Monday, August 31, 2015

No Need to Look Abroad to Mussolini: Donald Trump's American Antecedents

Werner Herzog's Bear, my friend, historian, very smart man, and proprietor of the blog Notes from the Ironbound has a new essay on Donald Trumpmania and American Right-wing politics. I agree with Werner Herzog's Bear's analysis: it is easy and tempting to call Trump a fascist by looking abroad for his political forefathers.

[Is this habit some type of ironic anti-American Exceptionalism?]

Moreover, it is very tempting to call Trump a fascist precisely because so many in the commentariat are eager to throw that language around without parsing out its definition and attributes. They want to carpet bomb the whole area. But, the enemy may be burrowed deep underground. The target survives.

I have several essays on Donald Trump and related matters forthcoming. One of the concepts I have been returning to in my thinking about the Republican human zoo in this political moment--and the language that the media summons to describe it--is "historical specificity". 

This concept is deceptively simple, i.e. what particular material and social arrangements have produced the dynamics of this particular point in time. However, historical specificity can also be a very challenging concept because the best "critical theory" takes the unseen and the assumed and lays them bare for analysis.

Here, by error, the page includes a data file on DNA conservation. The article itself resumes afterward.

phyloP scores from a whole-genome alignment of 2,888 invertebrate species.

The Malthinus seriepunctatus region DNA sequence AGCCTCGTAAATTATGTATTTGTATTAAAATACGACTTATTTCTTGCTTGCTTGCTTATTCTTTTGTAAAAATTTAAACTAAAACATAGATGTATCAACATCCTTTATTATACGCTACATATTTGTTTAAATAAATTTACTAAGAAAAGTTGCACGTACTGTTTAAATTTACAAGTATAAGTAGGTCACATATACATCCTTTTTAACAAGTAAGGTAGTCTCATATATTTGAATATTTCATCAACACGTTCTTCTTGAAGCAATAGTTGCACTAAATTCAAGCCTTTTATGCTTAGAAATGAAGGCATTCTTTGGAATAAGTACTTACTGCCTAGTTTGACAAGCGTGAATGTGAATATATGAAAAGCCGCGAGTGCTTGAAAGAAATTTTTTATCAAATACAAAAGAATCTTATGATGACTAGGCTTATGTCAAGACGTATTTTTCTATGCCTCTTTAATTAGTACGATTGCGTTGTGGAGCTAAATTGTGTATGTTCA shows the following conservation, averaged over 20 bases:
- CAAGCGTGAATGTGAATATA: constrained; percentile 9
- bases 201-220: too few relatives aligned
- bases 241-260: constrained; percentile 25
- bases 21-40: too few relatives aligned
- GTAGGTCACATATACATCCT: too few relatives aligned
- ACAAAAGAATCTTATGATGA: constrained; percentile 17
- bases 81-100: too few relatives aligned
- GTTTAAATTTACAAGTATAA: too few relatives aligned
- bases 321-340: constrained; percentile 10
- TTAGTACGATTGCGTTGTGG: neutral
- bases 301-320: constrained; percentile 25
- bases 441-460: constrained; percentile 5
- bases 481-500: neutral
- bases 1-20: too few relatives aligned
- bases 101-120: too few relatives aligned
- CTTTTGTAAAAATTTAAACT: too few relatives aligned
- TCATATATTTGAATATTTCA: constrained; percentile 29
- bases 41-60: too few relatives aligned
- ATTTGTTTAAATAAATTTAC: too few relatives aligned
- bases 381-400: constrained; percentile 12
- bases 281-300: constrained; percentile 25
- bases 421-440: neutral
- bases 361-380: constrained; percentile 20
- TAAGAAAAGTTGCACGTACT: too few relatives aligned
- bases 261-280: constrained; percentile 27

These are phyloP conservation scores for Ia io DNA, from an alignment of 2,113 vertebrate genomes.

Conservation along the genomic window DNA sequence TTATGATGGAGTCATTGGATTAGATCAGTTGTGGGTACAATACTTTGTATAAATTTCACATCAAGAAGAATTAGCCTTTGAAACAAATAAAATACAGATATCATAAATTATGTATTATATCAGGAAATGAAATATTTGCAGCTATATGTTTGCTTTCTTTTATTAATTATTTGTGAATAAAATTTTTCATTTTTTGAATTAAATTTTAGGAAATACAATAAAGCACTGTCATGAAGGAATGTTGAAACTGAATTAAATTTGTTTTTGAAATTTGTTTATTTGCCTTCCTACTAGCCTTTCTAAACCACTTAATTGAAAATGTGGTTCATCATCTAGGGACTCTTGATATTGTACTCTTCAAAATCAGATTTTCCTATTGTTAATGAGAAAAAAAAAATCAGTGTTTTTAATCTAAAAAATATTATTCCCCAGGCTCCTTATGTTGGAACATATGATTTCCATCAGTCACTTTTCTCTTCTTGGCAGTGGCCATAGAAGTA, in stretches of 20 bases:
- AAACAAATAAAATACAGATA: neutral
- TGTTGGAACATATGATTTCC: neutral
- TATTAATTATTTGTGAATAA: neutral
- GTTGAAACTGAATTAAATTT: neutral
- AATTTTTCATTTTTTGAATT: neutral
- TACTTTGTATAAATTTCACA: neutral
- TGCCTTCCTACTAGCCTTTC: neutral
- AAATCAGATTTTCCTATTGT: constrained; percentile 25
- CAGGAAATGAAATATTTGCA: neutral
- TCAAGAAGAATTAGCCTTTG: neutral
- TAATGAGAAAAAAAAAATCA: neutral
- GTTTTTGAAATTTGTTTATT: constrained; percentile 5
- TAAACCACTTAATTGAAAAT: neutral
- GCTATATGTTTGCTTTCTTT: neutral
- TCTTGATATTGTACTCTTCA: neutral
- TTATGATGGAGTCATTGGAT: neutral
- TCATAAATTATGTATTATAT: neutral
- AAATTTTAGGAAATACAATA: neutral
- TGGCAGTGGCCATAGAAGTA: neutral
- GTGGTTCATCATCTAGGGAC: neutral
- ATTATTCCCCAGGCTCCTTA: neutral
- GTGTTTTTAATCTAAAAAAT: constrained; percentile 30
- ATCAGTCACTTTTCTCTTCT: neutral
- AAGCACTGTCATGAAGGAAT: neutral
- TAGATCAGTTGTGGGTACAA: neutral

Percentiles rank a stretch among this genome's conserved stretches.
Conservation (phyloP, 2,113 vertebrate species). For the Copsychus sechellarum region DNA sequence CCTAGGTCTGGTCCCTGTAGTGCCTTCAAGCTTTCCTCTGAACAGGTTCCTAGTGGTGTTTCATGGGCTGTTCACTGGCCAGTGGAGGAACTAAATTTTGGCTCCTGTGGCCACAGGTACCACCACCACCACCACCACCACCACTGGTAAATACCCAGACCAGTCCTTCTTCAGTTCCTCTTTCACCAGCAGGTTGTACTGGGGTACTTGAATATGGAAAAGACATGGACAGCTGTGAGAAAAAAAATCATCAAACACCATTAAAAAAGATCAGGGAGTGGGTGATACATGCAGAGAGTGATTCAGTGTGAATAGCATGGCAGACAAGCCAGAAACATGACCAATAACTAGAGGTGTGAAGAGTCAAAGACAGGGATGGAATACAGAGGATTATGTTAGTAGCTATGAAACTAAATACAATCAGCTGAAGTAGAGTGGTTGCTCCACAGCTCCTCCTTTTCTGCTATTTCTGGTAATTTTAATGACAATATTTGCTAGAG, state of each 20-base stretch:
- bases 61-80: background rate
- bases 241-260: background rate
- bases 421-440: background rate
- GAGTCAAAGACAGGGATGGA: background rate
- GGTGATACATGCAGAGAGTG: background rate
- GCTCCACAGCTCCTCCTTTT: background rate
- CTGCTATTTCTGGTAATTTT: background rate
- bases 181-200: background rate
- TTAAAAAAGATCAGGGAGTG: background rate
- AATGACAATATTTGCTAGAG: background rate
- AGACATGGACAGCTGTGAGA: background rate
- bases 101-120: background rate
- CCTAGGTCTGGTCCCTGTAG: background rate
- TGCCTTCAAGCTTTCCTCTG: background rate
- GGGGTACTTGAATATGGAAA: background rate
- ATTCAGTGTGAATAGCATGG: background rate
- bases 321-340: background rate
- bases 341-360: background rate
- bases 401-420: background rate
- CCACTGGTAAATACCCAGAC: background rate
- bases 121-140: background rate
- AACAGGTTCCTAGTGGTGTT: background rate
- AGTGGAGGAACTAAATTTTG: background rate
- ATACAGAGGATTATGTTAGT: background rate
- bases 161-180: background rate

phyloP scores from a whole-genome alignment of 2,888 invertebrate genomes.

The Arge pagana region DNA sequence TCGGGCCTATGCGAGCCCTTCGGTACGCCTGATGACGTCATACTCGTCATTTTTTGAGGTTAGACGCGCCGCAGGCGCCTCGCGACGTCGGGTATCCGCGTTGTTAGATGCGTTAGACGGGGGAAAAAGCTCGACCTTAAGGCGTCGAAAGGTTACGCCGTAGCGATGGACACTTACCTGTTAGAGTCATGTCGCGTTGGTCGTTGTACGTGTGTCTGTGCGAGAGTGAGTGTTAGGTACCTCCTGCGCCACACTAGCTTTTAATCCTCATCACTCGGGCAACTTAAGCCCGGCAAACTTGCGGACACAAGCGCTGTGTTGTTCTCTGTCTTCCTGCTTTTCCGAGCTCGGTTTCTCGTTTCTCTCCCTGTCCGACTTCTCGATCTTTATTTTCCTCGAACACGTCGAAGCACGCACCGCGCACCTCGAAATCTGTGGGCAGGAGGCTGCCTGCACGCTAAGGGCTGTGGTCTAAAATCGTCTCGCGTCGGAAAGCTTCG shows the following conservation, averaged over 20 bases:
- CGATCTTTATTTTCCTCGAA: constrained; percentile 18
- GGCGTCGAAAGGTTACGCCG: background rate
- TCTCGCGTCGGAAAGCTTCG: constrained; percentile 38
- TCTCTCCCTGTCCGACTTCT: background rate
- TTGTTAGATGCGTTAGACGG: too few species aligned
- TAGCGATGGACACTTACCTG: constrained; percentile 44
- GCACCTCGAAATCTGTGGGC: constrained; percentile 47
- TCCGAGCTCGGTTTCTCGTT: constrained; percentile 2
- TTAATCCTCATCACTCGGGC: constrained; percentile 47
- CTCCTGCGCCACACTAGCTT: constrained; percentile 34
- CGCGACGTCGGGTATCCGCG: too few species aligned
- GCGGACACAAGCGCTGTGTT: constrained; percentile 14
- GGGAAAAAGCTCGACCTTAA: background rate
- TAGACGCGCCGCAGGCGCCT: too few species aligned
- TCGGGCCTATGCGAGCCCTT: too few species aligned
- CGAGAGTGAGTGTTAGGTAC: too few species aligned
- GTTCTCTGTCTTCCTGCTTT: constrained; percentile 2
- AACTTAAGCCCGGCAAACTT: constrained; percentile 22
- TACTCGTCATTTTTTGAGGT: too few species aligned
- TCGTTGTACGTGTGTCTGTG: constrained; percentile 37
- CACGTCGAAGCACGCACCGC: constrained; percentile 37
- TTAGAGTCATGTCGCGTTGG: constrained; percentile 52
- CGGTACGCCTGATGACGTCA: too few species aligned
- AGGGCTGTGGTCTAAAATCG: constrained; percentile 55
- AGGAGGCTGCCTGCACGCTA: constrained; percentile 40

Werner does some good thinking here, as he always does, which is why I was moved to share
"America Has Its Own Antecedents For Trump".


It's been interesting to see folks (many of whom I am a big fan of) draw comparisons between Trump and Mussolini.  Trump fits the fascist bill in their estimation (and mine) because:
  • His appeal to nationalism, fascism's key ingredient
  • His naming of internal enemies to be expunged for the health of the nation
  • His militaristic bent in foreign policy
  • His misognyny
  • His authoritarian proposals and demeanor
  • His appeal to voters across regional, religious, and social class lines
  • His support of a strong (for a Republican) social state
  • His attacks on cultural and political elites
  • Trump is a charismatic leader from outside of the regular political world with a cult of personality around him
None of these things alone makes someone a fascist, but put them together....

I tend to shy away from calling people fascists unless they are of the avowed Golden Dawn variety, mostly because it diverts political debate into obfuscating semantics.  I also shy away a little bit from using that word in an American context.  The fascist movements in Europe were innovative because they were on the Right, but based in a populist nationalism, rather than the old elites of the church, monarchy, and nobility.  Those institutions don't exist in America, which is why extreme right wing populism has taken a slightly different form.

In America we have a maddening tendency to look to the histories of other nations to find examples of evil to compare people like Trump to.  Actually, we have a lot of good examples here in America, and I find that Trump can more easily be compared to many American historical figures and movements.